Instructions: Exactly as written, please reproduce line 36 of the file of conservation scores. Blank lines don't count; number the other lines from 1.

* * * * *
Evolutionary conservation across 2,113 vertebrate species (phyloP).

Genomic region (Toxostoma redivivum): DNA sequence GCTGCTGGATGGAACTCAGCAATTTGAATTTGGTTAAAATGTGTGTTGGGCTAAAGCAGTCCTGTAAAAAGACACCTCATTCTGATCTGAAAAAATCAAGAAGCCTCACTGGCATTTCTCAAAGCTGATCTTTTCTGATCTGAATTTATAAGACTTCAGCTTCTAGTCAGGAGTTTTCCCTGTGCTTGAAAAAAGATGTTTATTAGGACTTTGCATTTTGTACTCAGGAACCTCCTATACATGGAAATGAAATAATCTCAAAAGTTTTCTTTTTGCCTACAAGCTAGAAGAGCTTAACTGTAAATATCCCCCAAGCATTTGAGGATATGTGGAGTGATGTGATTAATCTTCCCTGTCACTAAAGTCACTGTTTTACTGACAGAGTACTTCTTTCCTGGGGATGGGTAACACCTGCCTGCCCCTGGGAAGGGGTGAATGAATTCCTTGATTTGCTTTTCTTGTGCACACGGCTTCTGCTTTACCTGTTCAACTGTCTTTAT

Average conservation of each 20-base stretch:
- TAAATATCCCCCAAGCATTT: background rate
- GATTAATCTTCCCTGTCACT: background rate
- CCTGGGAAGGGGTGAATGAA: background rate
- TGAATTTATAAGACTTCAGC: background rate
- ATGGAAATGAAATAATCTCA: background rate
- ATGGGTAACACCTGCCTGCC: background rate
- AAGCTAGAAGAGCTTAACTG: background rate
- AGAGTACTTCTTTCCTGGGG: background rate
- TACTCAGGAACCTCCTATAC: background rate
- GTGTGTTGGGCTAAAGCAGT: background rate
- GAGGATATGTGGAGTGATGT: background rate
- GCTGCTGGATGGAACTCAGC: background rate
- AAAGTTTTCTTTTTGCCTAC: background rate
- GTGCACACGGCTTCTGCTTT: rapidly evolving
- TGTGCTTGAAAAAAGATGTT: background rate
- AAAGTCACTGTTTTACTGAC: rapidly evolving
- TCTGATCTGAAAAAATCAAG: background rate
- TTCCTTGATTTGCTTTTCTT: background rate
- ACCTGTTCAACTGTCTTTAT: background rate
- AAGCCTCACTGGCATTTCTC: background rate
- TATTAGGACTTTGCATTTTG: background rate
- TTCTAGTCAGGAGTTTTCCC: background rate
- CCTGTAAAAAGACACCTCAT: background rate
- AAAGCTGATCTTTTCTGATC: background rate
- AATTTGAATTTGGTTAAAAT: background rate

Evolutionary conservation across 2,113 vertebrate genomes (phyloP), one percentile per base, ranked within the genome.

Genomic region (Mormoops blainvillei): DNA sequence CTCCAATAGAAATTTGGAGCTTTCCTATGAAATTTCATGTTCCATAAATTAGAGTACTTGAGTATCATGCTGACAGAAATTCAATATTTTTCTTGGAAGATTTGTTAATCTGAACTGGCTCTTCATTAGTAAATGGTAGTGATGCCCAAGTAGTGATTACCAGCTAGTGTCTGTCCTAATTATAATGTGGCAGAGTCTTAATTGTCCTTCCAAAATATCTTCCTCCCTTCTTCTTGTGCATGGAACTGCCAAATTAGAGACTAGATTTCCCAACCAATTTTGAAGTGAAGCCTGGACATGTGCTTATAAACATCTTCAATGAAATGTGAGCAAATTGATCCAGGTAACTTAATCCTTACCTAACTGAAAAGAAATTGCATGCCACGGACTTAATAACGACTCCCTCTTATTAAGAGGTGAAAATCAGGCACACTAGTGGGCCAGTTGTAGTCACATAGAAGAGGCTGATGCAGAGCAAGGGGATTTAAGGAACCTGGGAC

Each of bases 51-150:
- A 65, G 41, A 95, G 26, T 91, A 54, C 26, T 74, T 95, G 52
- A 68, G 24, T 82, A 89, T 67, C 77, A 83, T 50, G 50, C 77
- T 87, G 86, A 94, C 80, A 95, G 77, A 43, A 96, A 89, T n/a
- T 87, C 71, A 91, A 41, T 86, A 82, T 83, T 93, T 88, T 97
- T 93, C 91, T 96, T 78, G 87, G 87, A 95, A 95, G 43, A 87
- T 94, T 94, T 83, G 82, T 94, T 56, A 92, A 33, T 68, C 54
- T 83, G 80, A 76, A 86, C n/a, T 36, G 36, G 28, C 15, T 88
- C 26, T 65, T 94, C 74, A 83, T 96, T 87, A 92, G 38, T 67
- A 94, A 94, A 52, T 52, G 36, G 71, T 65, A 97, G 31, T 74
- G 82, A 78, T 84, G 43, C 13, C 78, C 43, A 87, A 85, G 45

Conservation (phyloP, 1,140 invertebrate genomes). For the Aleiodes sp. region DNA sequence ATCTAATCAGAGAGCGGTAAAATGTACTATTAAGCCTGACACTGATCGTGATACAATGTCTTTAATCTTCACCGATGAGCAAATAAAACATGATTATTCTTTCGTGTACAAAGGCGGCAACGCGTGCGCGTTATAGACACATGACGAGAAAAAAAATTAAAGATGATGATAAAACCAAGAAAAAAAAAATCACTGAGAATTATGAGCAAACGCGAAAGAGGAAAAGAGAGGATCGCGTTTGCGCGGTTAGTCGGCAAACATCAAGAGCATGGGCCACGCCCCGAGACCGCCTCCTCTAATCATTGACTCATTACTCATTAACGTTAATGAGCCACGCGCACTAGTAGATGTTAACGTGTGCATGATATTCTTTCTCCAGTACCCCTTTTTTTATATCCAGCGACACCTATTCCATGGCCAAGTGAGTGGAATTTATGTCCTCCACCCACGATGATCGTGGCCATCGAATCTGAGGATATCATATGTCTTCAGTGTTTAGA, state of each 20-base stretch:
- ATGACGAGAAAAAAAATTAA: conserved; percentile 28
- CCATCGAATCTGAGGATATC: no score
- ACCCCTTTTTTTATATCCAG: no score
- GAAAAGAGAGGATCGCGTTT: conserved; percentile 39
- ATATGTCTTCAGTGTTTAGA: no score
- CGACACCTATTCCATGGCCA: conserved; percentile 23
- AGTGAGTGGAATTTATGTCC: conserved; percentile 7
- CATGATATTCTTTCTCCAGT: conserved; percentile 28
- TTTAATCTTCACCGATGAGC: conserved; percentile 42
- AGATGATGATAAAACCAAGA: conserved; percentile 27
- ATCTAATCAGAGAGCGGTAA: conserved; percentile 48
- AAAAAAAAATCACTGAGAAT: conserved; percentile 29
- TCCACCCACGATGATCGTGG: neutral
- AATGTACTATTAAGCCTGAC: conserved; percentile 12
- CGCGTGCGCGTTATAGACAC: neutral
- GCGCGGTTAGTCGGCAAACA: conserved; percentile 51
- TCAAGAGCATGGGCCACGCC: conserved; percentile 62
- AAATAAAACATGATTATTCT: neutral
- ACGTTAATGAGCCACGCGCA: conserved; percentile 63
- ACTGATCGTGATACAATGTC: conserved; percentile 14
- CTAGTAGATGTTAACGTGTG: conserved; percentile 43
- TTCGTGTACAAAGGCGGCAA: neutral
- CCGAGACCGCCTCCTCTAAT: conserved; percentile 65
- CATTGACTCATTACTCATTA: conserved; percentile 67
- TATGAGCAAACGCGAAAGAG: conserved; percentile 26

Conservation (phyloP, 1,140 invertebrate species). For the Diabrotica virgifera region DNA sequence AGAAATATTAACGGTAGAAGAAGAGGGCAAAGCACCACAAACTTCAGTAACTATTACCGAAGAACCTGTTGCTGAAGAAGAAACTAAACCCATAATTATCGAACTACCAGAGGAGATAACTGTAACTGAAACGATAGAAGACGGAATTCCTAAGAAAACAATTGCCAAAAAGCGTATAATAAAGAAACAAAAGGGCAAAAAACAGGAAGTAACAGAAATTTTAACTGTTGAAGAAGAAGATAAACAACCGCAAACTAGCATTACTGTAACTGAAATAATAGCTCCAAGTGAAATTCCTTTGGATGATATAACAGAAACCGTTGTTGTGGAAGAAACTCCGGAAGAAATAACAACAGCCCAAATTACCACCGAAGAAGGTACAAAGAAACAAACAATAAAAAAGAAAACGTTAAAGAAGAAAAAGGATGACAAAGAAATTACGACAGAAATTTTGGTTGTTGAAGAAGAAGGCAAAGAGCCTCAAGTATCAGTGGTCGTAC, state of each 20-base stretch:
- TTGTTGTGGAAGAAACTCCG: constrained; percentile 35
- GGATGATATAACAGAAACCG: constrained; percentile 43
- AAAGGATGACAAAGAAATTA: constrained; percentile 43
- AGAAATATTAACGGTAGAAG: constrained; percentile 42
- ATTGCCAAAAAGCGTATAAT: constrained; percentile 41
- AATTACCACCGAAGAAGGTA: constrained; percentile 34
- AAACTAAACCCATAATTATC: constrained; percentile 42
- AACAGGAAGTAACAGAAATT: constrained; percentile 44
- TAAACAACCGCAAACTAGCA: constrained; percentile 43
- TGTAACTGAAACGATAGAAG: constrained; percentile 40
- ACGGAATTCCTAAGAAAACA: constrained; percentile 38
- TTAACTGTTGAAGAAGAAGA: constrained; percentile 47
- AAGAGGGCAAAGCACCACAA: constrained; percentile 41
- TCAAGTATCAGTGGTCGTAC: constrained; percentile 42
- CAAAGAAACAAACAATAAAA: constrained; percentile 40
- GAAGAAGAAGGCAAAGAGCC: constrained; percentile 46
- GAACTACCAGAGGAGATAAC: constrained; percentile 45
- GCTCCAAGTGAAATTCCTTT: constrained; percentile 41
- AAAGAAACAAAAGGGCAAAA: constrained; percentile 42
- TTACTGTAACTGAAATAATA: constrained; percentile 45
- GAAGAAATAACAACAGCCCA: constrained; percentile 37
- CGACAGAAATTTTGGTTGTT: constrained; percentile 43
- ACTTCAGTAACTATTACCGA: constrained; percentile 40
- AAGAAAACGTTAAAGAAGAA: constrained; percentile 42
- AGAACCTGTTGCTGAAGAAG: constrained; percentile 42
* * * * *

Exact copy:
- T 93, C 91, T 96, T 78, G 87, G 87, A 95, A 95, G 43, A 87